THROWER v. STATE, 357 So.2d 386 (Ala.Crim.App. 1978)

THROWER v. STATE, 357 So.2d 386 (Ala.Crim.App. 1978)
357 So.2d 386

Louis Neal THROWER v. STATE.

8 Div. 7.Court of Criminal Appeals of Alabama.
February 21, 1978.Rehearing Denied March 21, 1978.

Appeal from the Circuit Court, Marshall County, Clark E. Johnson, Jr., J.Page 387

James D. Walker, Albertville, for appellant.

William J. Baxley, Atty. Gen., and Milton E. Belcher, Asst. Atty. Gen., for the State.

JOSEPH J. MULLINS, Retired Circuit Judge.

The Grand Jury of Marshall County returned an indictment against the appellant, Louis Neal Thrower, charging him with buying, receiving, concealing, etc., stolen property. Appellant entered a plea of not guilty. A jury found the appellant guilty as charged. The trial court duly sentenced him to four years in the penitentiary, and appellant appeals to this Court.

This appeal was submitted on briefs. The appellant was represented at his arraignment by counsel appointed by the trial court. Appellant was not represented by counsel during the remainder of his trial and is represented in this Court by counsel under court appointment.

The question presented to this Court is whether or not the appellant was able financially or otherwise to obtain the assistance of counsel to represent him during all the proceedings in the trial court. Was the appellant an indigent for the purpose of being entitled to have counsel appointed to represent him at his trial in the trial court at the expense of the public?

We find from the record that on May 26, 1977, the indictment against the appellant was returned, filed in open court, and appearance bond set at $5,000. On May 27, 1977, a writ of arrest was issued for the arrest of appellant, was executed by the arresting of the appellant, and he was released upon posting a $5,000 appearance bond. On June 6, 1977, appellant appeared before the trial judge for arraignment; the trial court asked appellant if he had a lawyer, had he talked to one, and if he was able to employ one. The appellant answered allPage 388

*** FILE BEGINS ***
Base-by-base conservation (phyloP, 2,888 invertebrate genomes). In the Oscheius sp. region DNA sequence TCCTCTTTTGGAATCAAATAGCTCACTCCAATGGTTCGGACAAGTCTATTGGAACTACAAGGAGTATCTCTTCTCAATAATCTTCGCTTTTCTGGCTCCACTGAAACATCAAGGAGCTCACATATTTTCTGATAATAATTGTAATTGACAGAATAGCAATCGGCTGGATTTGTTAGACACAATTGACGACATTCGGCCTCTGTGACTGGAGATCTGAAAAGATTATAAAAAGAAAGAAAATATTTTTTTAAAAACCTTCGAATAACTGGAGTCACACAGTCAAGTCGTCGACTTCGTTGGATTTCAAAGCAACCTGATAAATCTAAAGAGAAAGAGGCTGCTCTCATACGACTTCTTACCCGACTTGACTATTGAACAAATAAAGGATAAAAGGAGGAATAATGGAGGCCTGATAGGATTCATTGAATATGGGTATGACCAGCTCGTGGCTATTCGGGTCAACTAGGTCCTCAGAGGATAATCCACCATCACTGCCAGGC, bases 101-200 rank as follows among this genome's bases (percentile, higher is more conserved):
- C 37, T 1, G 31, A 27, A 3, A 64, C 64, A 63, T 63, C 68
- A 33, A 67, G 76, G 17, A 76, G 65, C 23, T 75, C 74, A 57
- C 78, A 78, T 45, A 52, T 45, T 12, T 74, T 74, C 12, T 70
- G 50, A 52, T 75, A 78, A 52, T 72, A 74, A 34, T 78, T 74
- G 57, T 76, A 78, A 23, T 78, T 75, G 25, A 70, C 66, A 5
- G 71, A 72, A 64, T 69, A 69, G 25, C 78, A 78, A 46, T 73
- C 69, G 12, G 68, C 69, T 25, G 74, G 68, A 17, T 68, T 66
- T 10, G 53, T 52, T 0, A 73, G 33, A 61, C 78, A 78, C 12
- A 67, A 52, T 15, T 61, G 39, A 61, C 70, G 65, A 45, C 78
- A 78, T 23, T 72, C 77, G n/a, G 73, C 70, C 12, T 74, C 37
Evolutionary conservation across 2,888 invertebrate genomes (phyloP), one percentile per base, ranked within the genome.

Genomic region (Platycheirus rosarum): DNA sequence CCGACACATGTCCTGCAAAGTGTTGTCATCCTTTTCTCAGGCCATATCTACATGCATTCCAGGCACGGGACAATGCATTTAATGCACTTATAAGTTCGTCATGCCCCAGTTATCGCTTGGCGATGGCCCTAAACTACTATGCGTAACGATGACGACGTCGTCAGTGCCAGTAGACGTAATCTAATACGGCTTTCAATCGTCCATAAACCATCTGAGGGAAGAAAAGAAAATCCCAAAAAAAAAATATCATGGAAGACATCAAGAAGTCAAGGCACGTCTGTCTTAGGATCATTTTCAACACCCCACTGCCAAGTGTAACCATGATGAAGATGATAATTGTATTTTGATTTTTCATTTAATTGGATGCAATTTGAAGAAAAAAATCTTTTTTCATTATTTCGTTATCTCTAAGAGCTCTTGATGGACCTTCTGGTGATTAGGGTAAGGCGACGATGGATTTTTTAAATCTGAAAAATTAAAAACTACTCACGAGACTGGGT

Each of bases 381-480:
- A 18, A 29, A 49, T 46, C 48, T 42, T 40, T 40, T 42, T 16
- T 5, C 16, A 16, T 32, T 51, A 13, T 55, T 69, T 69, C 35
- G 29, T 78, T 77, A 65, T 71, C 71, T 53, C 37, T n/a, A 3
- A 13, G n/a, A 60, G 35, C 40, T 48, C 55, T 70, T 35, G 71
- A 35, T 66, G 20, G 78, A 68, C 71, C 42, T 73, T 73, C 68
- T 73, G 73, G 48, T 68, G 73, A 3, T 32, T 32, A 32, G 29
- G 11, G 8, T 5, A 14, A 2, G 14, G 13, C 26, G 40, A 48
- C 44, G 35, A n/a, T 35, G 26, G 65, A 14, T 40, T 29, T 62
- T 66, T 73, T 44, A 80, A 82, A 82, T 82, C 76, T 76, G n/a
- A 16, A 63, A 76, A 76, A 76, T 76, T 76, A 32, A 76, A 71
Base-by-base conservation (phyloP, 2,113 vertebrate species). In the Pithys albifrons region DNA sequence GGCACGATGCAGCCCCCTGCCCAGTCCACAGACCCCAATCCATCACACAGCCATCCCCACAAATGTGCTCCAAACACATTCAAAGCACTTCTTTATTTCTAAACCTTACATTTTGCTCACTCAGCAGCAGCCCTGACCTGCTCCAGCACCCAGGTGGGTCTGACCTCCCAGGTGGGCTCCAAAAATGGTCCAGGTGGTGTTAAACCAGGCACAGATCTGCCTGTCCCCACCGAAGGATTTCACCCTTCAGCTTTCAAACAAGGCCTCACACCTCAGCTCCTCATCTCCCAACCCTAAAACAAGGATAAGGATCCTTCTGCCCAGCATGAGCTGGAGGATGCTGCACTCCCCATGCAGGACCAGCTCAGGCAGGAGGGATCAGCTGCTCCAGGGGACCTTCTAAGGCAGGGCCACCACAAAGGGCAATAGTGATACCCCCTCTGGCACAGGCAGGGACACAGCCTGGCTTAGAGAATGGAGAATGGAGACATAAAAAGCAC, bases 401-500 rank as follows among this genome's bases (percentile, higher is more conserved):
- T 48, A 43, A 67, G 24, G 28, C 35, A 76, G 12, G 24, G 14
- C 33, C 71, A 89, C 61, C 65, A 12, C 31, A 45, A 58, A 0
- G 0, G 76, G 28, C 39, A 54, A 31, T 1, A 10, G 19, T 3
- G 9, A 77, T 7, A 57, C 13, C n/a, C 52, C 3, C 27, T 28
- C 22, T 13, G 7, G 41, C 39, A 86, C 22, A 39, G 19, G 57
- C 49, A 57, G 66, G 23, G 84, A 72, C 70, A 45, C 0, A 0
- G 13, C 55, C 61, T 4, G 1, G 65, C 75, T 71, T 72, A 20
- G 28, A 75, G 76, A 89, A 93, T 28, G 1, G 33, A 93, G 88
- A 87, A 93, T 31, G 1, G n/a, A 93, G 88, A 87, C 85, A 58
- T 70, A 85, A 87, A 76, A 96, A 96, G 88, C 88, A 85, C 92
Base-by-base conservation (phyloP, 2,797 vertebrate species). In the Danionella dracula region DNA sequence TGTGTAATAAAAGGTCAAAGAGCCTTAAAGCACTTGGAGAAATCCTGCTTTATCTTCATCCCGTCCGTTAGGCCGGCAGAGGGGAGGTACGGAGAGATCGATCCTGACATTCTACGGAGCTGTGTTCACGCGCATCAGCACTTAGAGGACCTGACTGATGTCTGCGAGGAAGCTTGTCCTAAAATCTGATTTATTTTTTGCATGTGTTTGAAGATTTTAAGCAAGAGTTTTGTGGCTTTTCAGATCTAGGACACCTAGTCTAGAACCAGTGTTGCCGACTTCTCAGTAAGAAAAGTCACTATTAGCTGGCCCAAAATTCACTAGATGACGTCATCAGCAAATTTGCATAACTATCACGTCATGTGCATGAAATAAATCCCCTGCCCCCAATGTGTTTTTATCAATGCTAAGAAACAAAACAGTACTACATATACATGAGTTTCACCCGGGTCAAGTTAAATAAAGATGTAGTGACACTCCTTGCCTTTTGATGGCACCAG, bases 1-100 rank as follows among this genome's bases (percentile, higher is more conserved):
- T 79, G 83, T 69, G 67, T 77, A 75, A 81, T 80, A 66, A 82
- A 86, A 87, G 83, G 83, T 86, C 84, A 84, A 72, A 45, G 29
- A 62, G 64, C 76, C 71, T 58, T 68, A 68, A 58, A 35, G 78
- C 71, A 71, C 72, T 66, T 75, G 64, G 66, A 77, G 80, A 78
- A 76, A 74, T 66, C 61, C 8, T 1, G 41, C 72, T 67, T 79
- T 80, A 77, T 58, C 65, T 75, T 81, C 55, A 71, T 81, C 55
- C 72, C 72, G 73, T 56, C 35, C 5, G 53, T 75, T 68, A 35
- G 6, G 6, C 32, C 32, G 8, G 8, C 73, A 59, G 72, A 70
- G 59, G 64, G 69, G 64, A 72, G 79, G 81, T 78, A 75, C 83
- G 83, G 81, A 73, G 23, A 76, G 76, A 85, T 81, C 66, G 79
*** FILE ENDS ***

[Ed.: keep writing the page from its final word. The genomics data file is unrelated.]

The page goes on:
three questions, “No, sir.” Upon being further questioned, the appellant stated that he was in business; that his last business was pretty good; that he and the bank owned a car; and that appellant did not know if he could or not borrow enough from the bank to hire a lawyer. Appellant asked the court if it was required that he have a lawyer. The court advised him that it was not required, but he would be better off if he had a lawyer. The appellant replied that he would be a lot better off if he wasn’t in Guntersville. The court then asked Hon. W.D. Wilkes, Jr., an attorney of the bar, to represent the appellant on arraignment. The court, with the appellant present with his attorney, inquired of appellant if he had received a copy of his printed explanation of some of his major rights, had he read them, did he understand them, and did he want the court to further explain them to him. Appellant stated he had received a printed statement of his rights, had read them, understood them, and did not want the court to further explain them to him.

The printed copy of the rights stated in substance the offense charged; the punishments; right to remain silent; rights to or not to testify, and the consequences thereof; right to attorney, and confidential relations of attorney and client; right to assistance of legal counsel, and duty of counsel to client; speedy trial by jury; presumption of innocence; burden of proof on state; right to have witnesses in his behalf; no evidence seized by unlawful search allowed; no involuntary confessions used; rights as to pleadings and consequences thereof. The statement is dated June 6, 1977, signed by appellant and further states that he can read, has read, and understands the above rights; that his attorney has gone over them with appellant. The statement is also signed by his attorney who states he has gone over appellant’s rights with him and explained them to him in detail. Whereupon the court proceeded to duly arraign the appellant. The appellant entered a plea of not guilty. The court set the case for trial on August 29, 1977, at 9:00 A.M., and advised the appellant to be present with his lawyer at that time; that the court thought he was able to employ his own counsel.